While you certainly need a substantial nest egg to retire early, those who are happy in early retirement usually share a few common traits. You will need to be able to cope with financial shocks and to fill your days will new activities so you don't become bored. For aspiring early retirees, here's a list of goals worth shooting for:
You are willing to tune out market gyrations. Most early retirees need the help of growing equities to sustain their lifestyle for decades. But markets are volatile, and it's hard to hang on during a bear market. And the more you look at your investments, the harder it is to hold on. That's why successful early retirees often develop a strategy they feel comfortable with and then don't monitor the market constantly. That way, they won't feel as much anxiety with the daily gyrations, which ultimately helps them keep more money by staying the course.
You know your expenses. Some people project their retirement expenses as a percentage of their current income, but how much a retiree needs to save has nothing to do with his final salary. What you really need is to start estimating your expenses once you no longer have to work. From there, you can determine how much you will need to draw from your assets each year and can calculate a savings goal you need your nest egg to hit. Knowing exactly how much you spend on a monthly basis and that your nest egg can cover those expenses indefinitely can certainly ease many of your financial worries. Tracking your expenses also makes cutting spending without much sacrifice a lot easier.
You are comfortable earning income again if the need arises. You may never need to go back to work, but it's comforting to know that the option is always there. And just a tiny bit of additional income in retirement can make a huge difference because you can put a bit less stress on your portfolio whenever valuations head south. A retirement job can be a last resort that actually isn't that bad, and it could even be fun if you find an ideal position. At the very least, you won't have to significantly reduce your withdrawal rates and cut spending every time the market turns south.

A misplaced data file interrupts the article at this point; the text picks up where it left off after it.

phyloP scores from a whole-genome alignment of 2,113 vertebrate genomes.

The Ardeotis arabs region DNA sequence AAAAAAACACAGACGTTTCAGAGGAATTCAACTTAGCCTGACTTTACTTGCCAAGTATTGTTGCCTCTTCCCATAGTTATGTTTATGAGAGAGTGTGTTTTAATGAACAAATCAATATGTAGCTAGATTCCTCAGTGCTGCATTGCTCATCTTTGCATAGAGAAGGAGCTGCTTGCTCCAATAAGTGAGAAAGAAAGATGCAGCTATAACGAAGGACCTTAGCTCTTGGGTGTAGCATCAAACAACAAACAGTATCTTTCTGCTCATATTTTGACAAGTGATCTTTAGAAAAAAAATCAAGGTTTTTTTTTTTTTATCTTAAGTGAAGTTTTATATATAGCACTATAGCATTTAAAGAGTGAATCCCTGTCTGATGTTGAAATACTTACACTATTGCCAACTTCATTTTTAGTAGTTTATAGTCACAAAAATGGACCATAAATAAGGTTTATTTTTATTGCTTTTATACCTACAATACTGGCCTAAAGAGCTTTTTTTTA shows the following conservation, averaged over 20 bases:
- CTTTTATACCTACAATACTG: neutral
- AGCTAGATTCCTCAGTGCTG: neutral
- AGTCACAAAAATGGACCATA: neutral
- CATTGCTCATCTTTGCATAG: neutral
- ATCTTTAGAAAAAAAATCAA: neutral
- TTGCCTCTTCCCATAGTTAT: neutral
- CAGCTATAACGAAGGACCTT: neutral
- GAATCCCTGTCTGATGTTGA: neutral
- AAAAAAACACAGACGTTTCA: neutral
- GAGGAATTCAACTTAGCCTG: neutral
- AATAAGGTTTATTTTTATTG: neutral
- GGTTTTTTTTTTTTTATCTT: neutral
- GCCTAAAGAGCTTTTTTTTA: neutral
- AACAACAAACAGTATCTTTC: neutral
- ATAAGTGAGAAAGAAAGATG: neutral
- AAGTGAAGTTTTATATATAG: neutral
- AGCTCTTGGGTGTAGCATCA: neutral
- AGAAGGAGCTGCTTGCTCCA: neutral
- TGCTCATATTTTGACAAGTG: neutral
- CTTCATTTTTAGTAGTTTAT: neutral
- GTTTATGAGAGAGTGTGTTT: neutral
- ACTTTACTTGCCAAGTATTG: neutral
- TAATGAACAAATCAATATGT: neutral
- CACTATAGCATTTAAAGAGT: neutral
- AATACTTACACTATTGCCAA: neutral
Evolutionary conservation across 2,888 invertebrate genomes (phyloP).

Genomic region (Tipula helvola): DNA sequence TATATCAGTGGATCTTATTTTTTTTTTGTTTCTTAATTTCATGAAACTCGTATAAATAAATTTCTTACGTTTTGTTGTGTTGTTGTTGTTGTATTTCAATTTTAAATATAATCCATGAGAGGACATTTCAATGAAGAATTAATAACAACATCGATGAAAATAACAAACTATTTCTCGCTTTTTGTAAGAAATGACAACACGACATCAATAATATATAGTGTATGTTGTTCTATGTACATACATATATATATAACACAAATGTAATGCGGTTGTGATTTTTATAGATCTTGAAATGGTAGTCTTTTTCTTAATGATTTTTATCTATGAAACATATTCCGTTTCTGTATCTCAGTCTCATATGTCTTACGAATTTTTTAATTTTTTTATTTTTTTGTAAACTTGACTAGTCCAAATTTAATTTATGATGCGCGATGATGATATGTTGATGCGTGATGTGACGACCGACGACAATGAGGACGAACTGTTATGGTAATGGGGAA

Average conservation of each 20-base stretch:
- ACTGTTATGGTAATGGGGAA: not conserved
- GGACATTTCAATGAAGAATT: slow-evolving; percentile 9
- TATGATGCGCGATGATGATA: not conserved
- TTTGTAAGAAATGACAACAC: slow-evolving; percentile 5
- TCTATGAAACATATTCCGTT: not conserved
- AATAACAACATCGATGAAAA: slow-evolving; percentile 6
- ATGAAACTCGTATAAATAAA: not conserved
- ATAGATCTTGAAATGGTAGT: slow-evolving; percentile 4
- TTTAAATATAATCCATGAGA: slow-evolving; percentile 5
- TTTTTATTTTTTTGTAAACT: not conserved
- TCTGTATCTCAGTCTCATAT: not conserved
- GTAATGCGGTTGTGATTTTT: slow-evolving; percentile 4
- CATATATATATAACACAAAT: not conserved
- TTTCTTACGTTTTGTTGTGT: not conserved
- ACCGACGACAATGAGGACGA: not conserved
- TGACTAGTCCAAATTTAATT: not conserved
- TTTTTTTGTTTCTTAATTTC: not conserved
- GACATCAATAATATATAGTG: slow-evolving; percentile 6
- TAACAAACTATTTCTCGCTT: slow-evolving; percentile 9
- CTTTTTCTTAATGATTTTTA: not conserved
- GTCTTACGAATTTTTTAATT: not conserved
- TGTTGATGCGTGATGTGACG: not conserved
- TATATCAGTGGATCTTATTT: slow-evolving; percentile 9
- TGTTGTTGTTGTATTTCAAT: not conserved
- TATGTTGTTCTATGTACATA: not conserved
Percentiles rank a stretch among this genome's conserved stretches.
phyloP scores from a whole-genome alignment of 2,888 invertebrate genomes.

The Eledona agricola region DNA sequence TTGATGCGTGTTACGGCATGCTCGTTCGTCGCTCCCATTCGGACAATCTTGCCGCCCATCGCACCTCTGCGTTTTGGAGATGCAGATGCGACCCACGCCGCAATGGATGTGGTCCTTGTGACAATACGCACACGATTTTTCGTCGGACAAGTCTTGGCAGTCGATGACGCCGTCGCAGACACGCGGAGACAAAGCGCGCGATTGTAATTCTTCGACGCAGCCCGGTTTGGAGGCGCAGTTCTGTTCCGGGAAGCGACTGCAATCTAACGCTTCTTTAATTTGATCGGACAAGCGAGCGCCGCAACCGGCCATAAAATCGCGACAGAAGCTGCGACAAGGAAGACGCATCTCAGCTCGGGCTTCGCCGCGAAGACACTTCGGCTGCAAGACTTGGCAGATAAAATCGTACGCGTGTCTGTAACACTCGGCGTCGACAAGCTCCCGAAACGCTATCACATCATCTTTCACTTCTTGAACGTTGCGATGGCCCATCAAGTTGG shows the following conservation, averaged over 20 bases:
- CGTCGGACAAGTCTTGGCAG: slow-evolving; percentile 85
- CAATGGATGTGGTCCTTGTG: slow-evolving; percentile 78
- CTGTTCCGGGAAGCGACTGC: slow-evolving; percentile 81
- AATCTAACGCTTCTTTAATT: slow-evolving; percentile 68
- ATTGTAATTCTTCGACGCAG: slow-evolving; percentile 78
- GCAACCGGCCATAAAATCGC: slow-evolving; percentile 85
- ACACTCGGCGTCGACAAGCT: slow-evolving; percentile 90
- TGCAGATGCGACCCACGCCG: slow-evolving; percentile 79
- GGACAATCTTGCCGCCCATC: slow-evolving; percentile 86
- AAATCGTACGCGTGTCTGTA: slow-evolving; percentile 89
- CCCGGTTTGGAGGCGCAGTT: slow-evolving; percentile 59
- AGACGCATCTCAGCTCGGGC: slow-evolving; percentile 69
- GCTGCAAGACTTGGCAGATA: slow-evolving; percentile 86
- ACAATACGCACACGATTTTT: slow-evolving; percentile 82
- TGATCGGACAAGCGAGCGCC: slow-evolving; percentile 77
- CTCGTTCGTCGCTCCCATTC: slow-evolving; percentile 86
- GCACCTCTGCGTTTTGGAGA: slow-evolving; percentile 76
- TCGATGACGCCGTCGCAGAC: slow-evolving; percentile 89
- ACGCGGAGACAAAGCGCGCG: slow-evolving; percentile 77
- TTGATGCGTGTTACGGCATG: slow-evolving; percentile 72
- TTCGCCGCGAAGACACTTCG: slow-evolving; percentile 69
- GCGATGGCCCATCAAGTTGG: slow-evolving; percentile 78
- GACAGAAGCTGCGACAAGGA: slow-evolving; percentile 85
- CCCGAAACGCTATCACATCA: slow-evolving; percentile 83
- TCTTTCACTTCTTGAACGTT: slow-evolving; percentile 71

You feel at peace about family dynamics. It's not always a good idea for young people, even if they have managed to save a boatload of money, to retire early. Your financial situation can change quickly once you get married or have kids. A changing family situation affects spending so much that none of the previous calculations make any sense anymore. Day care alone in certain parts of the country can cost $20,000 each year. Add that into the mix and you are looking at a completely different financial situation. If you expect your family situation to change, you probably aren't ready to retire just yet.
You are self-motivated to find new activities to fill the day. While it is fun to dream of retiring early during a stressful time at work, not everyone will actually be happy without work to fill their day. It takes initiative to get off the couch as an early retiree. Instead of running into people at work-related events, you must pick up the phone to call your friends to go out. You need to get over the nervousness of trying something new, and drive to the places you want to visit. Those who sit around all day quickly find that the days get boring, and a lack of social interaction and exercise can also start to impact your health. And let's face it, without a healthy body, nothing is enjoyable anyway.
Aiming to become an early retiree requires the discipline to save and stick to a budget. But happy retirees also need to be able to find meaningful ways to spend their time.
David Ning is the founder of MoneyNing.com.
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